The Fears of Choosing a Child Care Facility
This is kind of a heavy topic, but I wanted to address it early on because this is such a concern for so many families. This post is a little longer than I intended, or intend to normally write… but it is probably one of the more important things that I could address for families; I ask that you continue to read to the end so that both you and I can be in unison.
While many families choose to have their child enrolled in a child care center to increase social skills and to assist in education, many families have no choice but to bring their child to a child care center in order to earn their living. In either case, both types of families simply want the best care for their child and to know that their child will be taken care of and educated in safety and love. While there is excitement that your child will get the chance to make friends and learn, there is also a huge fear of neglect and maltreatment. As a teacher, it breaks my heart to acknowledge that this is a possibility. We see it on the news or read it online… I can’t imagine the fear and heartbreak that a parent or caregiver has when imagining this happen to their child, or actually having lived through an experience like this. It does not help for me to say “not all teachers” because (while true), it doesn’t mean a thing when the possibility is still there.
The best advice I can give, is to assess the center that you will possibly be bringing your child to, and to give my advice on how to assess and what to look for. I have worked in the highest quality center that is imaginable, and I have also worked in centers that do not reflect my philosophy of “high-quality”; I feel confident that I can give tips on how to identify the differences. I also will acknowledge and address that many people do not have a choice in where their child goes because of funding, later on in this page. I will also mention to teachers looking for jobs at centers, this list can also support you in your interview process. Not only is the job interviewing you, but it is an exchange- you interview them also.
Also, I want to acknowledge that this is not cut and dry. Just because this is my experience, does not mean it is fact. I know that there are many teachers with hearts of gold and the teaching skills that outshine the sun that do not work in centers like I am describing. To those wonderful teachers, I ask: Can you imagine working at a center that reflects these practices, and how much more you would be able to achieve?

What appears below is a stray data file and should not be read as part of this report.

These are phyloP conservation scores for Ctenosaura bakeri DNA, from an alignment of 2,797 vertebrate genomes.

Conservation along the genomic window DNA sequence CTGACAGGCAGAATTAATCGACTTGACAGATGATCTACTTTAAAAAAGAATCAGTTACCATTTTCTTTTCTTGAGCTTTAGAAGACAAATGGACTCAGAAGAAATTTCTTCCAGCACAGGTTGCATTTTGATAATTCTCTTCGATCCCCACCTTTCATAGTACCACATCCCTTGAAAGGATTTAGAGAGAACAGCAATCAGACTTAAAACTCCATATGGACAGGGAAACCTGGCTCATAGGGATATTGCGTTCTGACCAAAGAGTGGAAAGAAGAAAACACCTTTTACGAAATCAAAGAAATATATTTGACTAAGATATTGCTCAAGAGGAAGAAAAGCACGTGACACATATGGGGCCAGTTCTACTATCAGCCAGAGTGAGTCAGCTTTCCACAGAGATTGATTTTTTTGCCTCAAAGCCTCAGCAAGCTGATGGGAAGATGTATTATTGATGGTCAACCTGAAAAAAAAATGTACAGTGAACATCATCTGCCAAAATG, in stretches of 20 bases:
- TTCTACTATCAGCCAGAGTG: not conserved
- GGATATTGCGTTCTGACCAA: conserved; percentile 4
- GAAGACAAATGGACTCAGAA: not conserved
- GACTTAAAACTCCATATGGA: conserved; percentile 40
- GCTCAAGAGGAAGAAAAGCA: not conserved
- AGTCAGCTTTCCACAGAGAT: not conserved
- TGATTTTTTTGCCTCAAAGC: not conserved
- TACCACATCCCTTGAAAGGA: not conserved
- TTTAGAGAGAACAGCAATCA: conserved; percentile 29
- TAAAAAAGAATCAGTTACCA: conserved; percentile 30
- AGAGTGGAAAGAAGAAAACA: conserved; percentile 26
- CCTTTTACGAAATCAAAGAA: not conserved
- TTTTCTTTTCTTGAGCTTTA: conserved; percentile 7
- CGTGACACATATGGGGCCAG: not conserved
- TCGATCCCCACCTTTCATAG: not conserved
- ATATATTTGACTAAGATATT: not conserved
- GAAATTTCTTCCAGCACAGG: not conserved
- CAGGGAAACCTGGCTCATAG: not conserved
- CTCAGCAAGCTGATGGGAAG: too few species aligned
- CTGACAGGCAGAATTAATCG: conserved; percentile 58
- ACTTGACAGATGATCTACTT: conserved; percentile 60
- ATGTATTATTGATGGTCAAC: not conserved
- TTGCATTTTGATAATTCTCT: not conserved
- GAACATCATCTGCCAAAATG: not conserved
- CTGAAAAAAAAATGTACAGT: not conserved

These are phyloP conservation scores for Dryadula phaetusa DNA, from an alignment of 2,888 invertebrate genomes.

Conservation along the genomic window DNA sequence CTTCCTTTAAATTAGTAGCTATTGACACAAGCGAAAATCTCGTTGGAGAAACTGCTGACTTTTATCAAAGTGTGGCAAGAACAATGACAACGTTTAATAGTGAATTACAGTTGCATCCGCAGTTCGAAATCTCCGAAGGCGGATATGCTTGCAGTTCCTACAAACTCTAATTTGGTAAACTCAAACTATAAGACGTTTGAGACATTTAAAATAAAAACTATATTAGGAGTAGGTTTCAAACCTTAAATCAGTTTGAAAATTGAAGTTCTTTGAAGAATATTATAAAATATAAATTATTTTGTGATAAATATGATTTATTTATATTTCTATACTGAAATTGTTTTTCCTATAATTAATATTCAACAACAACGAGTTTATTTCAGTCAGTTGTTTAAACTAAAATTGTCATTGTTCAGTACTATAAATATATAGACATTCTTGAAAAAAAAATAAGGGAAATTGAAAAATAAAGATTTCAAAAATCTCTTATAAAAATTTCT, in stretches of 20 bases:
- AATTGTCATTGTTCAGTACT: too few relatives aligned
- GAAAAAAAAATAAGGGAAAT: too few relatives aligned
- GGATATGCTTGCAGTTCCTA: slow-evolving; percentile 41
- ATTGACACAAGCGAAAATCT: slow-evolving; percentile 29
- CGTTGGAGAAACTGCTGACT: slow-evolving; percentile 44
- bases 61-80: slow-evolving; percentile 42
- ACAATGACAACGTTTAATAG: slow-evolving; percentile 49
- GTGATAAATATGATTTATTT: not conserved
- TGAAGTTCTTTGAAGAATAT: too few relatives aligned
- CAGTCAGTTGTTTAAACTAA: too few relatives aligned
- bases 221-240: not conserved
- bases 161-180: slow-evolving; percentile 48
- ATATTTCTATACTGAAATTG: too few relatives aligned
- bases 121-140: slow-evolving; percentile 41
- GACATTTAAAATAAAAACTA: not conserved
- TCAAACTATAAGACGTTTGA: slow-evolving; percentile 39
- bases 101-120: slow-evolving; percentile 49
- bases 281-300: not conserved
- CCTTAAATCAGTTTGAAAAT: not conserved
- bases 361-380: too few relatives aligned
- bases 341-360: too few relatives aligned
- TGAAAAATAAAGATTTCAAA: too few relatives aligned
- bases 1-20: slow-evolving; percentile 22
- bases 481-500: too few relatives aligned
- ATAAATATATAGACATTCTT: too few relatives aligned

Let me be clear, this type of high-quality center with ALL of these components is not as common because of the budgetary restraints. These centers do exist, and it is up to you to look at this list and see what matters most to you, and interview your possible childcare facilities. What really matters is that your child will be well taken care of by someone with experience, love, gentleness, and respect for you, your child, and your home-culture. As a parent, you should never have your voice ignored because you are the biggest advocate for your child’s safety and development.
As I’m writing this, I was thinking about the organizational guru, Marie Kondo. When cleansing your home, you evaluate each item… Does it bring you joy? If not, you throw the item away. When you walk into a childcare center for the first time, look around the room with child-like lenses… Does this room bring joy? Do the teachers show joy on their faces when they don’t see you looking? Do the children in the room show overall joy? If not, that’s when I’d walk away.
Feel free to ask for any clarifications via Facebook or Instagram. I’d be happy to address your concern or question, whether it be making corrections or additions to this post.
This is a daunting task that many people have to make a choice… and when it comes your turn,
I wish you well.
***Part Two Next Week ***